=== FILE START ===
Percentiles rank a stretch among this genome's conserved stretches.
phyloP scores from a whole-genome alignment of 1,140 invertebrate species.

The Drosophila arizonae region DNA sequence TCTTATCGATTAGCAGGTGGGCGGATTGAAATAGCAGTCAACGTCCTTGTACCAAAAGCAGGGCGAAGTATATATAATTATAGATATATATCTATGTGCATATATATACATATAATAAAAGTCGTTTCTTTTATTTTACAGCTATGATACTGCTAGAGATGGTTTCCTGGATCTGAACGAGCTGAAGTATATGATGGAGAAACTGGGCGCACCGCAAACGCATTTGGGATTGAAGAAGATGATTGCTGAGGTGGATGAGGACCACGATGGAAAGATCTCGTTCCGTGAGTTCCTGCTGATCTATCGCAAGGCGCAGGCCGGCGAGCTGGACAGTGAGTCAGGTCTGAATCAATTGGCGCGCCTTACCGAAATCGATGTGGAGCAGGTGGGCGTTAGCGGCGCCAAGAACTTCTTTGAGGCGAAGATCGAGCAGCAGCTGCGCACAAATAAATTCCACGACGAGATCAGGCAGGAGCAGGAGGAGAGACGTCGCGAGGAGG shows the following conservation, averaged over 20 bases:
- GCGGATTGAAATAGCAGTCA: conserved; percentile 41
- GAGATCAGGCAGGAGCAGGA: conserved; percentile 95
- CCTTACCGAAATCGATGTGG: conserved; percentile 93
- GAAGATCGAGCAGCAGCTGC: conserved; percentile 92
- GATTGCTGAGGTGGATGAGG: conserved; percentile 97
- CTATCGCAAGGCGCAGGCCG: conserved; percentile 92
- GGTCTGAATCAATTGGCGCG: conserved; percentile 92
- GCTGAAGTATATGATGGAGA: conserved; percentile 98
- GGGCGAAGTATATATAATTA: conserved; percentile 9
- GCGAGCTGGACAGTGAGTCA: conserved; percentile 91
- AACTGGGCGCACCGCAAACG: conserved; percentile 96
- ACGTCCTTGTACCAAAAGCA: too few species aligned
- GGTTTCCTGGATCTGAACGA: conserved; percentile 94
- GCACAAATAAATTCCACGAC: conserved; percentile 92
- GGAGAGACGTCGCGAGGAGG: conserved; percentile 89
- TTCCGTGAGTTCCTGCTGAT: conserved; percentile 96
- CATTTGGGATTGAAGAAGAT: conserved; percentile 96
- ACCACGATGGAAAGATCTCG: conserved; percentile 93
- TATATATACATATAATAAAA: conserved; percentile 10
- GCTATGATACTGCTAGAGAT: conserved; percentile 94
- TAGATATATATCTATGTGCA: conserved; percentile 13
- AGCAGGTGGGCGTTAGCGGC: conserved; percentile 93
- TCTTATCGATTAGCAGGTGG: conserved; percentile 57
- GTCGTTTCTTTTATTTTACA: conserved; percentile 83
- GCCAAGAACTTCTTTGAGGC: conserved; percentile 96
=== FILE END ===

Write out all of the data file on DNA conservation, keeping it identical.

Percentiles rank a stretch among this genome's conserved stretches.
phyloP scores from a whole-genome alignment of 1,140 invertebrate species.

The Drosophila arizonae region DNA sequence TCTTATCGATTAGCAGGTGGGCGGATTGAAATAGCAGTCAACGTCCTTGTACCAAAAGCAGGGCGAAGTATATATAATTATAGATATATATCTATGTGCATATATATACATATAATAAAAGTCGTTTCTTTTATTTTACAGCTATGATACTGCTAGAGATGGTTTCCTGGATCTGAACGAGCTGAAGTATATGATGGAGAAACTGGGCGCACCGCAAACGCATTTGGGATTGAAGAAGATGATTGCTGAGGTGGATGAGGACCACGATGGAAAGATCTCGTTCCGTGAGTTCCTGCTGATCTATCGCAAGGCGCAGGCCGGCGAGCTGGACAGTGAGTCAGGTCTGAATCAATTGGCGCGCCTTACCGAAATCGATGTGGAGCAGGTGGGCGTTAGCGGCGCCAAGAACTTCTTTGAGGCGAAGATCGAGCAGCAGCTGCGCACAAATAAATTCCACGACGAGATCAGGCAGGAGCAGGAGGAGAGACGTCGCGAGGAGG shows the following conservation, averaged over 20 bases:
- GCGGATTGAAATAGCAGTCA: conserved; percentile 41
- GAGATCAGGCAGGAGCAGGA: conserved; percentile 95
- CCTTACCGAAATCGATGTGG: conserved; percentile 93
- GAAGATCGAGCAGCAGCTGC: conserved; percentile 92
- GATTGCTGAGGTGGATGAGG: conserved; percentile 97
- CTATCGCAAGGCGCAGGCCG: conserved; percentile 92
- GGTCTGAATCAATTGGCGCG: conserved; percentile 92
- GCTGAAGTATATGATGGAGA: conserved; percentile 98
- GGGCGAAGTATATATAATTA: conserved; percentile 9
- GCGAGCTGGACAGTGAGTCA: conserved; percentile 91
- AACTGGGCGCACCGCAAACG: conserved; percentile 96
- ACGTCCTTGTACCAAAAGCA: too few species aligned
- GGTTTCCTGGATCTGAACGA: conserved; percentile 94
- GCACAAATAAATTCCACGAC: conserved; percentile 92
- GGAGAGACGTCGCGAGGAGG: conserved; percentile 89
- TTCCGTGAGTTCCTGCTGAT: conserved; percentile 96
- CATTTGGGATTGAAGAAGAT: conserved; percentile 96
- ACCACGATGGAAAGATCTCG: conserved; percentile 93
- TATATATACATATAATAAAA: conserved; percentile 10
- GCTATGATACTGCTAGAGAT: conserved; percentile 94
- TAGATATATATCTATGTGCA: conserved; percentile 13
- AGCAGGTGGGCGTTAGCGGC: conserved; percentile 93
- TCTTATCGATTAGCAGGTGG: conserved; percentile 57
- GTCGTTTCTTTTATTTTACA: conserved; percentile 83
- GCCAAGAACTTCTTTGAGGC: conserved; percentile 96